out of Five
Running time: 86
This send up of the Paranormal Activity films provides a few laughs here and there, but for the most part its crude and clichéd script is ridiculously stupid, embarrassingly over the top and occasionally offensive.
What’s it all about?
Directed by Michael Tiddes, A Haunted House is a comedy spoof loosely based on Paranormal Activity and stars Marlon Wayans (who co-wrote the script with Rick Alvarez) as Malcolm, an affluent but childlike thirty-something, who’s just taken the plunge and let his girlfriend of two years, Keisha (Essence Atkins), move into his suburban Los Angeles home. Determined to capture their adventure on camera, Malcolm buys a camcorder to document their new life together, but when a series of paranormal events occur, Malcolm learns that the evil spirit that haunts and possesses the love of his life has also moved in. Determined to keep his relationship and sex life on track, Malcolm enlists the help of a priest, a psychic and a team of ghost-busters to banish the demonic ghost for good.
A Haunted House is actually not as bad as it looks, with the film surprisingly providing a handful of semi-amusing lines here and there. Although nowhere near as funny as it should be, it’s all very watchable and both Marlon Wayans and Essence Atkins put in a satisfactory effort. Cedric the Entertainer as Father Williams is also suitably charismatic and thankfully at 86 minutes long, the film knows not to overstay its welcome.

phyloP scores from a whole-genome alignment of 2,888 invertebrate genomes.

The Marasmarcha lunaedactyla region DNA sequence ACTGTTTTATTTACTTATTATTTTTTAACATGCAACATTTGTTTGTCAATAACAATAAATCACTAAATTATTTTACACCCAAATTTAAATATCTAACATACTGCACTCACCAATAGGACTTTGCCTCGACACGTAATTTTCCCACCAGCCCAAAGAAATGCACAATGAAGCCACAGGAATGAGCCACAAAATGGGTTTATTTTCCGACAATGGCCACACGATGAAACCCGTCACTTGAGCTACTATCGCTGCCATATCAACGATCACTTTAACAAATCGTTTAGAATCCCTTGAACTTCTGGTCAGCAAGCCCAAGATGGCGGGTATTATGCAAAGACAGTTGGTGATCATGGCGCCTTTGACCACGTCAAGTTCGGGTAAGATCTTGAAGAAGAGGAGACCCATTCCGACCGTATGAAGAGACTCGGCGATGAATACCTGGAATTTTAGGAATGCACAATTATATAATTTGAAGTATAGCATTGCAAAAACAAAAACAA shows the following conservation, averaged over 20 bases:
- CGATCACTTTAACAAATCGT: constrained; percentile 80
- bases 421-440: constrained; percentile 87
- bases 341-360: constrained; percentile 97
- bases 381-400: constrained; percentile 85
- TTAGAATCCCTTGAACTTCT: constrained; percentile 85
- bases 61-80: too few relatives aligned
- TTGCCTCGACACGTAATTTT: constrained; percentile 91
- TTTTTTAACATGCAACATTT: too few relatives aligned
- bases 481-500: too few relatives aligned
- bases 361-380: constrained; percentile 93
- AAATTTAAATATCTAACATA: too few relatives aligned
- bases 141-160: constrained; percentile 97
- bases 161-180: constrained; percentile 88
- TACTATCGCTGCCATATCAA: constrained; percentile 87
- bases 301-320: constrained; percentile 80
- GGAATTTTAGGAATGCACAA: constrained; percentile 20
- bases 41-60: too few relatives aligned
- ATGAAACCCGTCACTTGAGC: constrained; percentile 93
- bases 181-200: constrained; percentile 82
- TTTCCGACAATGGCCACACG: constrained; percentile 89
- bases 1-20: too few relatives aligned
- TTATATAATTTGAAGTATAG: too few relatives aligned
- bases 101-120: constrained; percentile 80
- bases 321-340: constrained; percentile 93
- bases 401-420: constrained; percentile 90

On that note, there are so many things wrong with this film. Sometimes painfully unfunny, Marlon Wayans and Rick Alvarez’ script fails to do anything original with the whole spoof idea (after the monstrosity that was Scary Movie 5, do we really need another mundane parody film?) and so much of it is ridiculously stupid in its nature. In addition, Wayans and Alvarez tend to get too excited about certain jokes with some gags often going way too over the top (the list is endless but the scene where Malcolm freaks out at Keisha farting in her sleep quickly comes to mind). As if the screenplay couldn’t get any worse, it also shamefully displays hints of misogyny and homophobia.
Despite providing a (very small) handful of laughs, A Haunted House is yet another ridiculously stupid and occasionally offensive horror spoof that fails to think outside the box. Don’t rush to see it.
A Haunted House (15)